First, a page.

Junior Geek of the Month: Madisen Cordell wins Amazon scholarship to pursue computer science
When Madisen Cordell was in elementary school, a teacher used to bring her into the hallway to give her more challenging math problems. Now a high school senior, Cordell is still being called out by teachers, this time to learn during a class that she had been selected to receive an Amazon Future Engineer scholarship.
For Cordell, the honor is recognition of her success at Lake Stevens High School in Lake Stevens, Wash., and it’s a huge help as she heads off to college this fall. Of the 100 recipients from underserved and underrepresented communities to be selected by Amazon, Cordell is the lone Washington state winner.
And it’s why she’s GeekWire’s Junior Geek of the Month for May. The monthly honor, presented by Northern Trust, recognizes talented young scholars, innovators, creators and entrepreneurs in the Pacific Northwest.
“I’ve always been really into science and math, those have always been my favorites,” Cordell said. “I hadn’t really gotten into computer engineering specifically until this year.”
She’ll have the chance to get much more into it as she pursues a degree in computer science and math at Western Washington University. Amazon awarded $4 million in scholarships in what is now the third year of the program. Students receive $10,000 a year for a total of up to $40,0000 as well as the chance for a paid software engineering internship at Amazon the summer after their freshman year.
Madisen Cordell takes a selfie with her Amazon scholarship prize box. (Photo courtesy of Madisen Cordell)
Last summer, Cordell was looking for things she could learn online for free and decided coding would probably be a good thing to practice.
“I just really love it. I think it’s really fun,” she said, adding that it propelled her to email her school counselor and switch into AP computer science for the next school year. “I just had even more fun in that class.”
Her computer science teacher later shared a link for the Amazon scholarship application and Cordell filled it out that night.
“I really didn’t think about it again until it turns out I won it. It was pretty crazy,” she said.
Cordell isn’t sure what career path she’ll pursue. She wants to have an open mind and find something that she’s passionate about in college. She likes computer science because she’s presented with a problem and there’s a path to follow to solve it.
“I just like how there is a solution,” she said. “There’s the steps that you work through and there’s the language that you learn and there’s tools you can get to make an even better solution and just solve problems in a real way. But you also get the chance to be creative in how you do that.”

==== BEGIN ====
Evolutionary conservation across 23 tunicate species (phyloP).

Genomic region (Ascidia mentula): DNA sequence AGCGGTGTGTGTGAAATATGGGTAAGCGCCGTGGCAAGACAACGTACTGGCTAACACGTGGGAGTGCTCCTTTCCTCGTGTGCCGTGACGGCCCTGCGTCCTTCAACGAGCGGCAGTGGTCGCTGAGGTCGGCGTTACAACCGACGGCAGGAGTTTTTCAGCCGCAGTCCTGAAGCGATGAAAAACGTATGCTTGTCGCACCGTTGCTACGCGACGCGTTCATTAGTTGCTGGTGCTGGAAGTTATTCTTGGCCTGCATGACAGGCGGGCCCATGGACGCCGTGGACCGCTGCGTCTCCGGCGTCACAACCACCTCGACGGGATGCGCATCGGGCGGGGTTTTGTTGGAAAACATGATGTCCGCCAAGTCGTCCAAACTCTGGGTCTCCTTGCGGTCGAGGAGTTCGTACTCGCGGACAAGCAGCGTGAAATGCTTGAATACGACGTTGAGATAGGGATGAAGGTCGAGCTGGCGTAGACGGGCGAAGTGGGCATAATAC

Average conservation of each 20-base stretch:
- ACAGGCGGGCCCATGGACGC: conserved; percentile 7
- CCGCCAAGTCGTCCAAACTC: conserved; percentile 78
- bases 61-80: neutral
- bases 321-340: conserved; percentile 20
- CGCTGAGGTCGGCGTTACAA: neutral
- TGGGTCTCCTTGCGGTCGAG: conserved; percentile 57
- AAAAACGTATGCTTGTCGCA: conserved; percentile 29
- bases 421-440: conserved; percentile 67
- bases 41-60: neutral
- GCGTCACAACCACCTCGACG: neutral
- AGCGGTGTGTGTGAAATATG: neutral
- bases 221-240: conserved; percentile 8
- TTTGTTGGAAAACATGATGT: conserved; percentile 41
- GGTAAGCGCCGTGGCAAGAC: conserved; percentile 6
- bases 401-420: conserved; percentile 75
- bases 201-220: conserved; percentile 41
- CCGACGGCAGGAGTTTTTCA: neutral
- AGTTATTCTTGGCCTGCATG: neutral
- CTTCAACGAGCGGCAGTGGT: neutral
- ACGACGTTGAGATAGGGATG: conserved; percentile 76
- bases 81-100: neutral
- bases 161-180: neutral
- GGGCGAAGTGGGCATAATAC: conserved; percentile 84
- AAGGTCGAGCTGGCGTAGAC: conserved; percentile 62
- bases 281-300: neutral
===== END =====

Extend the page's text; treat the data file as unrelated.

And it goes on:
Madisen Cordell holds the “top presenter” award during her Youth Aerospace Program internship. (Photo courtesy of Madisen Cordell)
Cordell is involved in her school’s key club and says they do a lot of community service. She likes to help people. She’s also into arts and crafts, is an avid reader and member of her school’s book club, and did a previous internship through Goodwill’s Youth Aerospace Program.
She’ll work this summer at Padded Spaces, a Lake Stevens business run by her grandmother that makes stands for computer tablets — and which can be found on Amazon. She’d been saving to go to college but is grateful that she doesn’t have to worry about it now. She has a single mom and three younger sisters.
“I think it’s crazy that such a big company even knows who I am. That’s really bizarre to me to think about.” Cordell said of Amazon. “I do kind of wish that I didn’t have to take money from such a big company and that education wasn’t something you had to ‘beg’ for. I just wish that more people could have opportunities like this.”
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GeekWire will feature a new Junior Geek of the Month in profiles meant to capture how they are looking to make a positive impact on the world through their geeky pursuits. In addition, they’ll receive special recognition from our project partner, Northern Trust.
Nominees must be residents of the Pacific Northwest, and parental information must be included for those nominees under the age of 18. Jr. Geeks may nominate themselves but please be sure to include your parent or guardian’s contact information.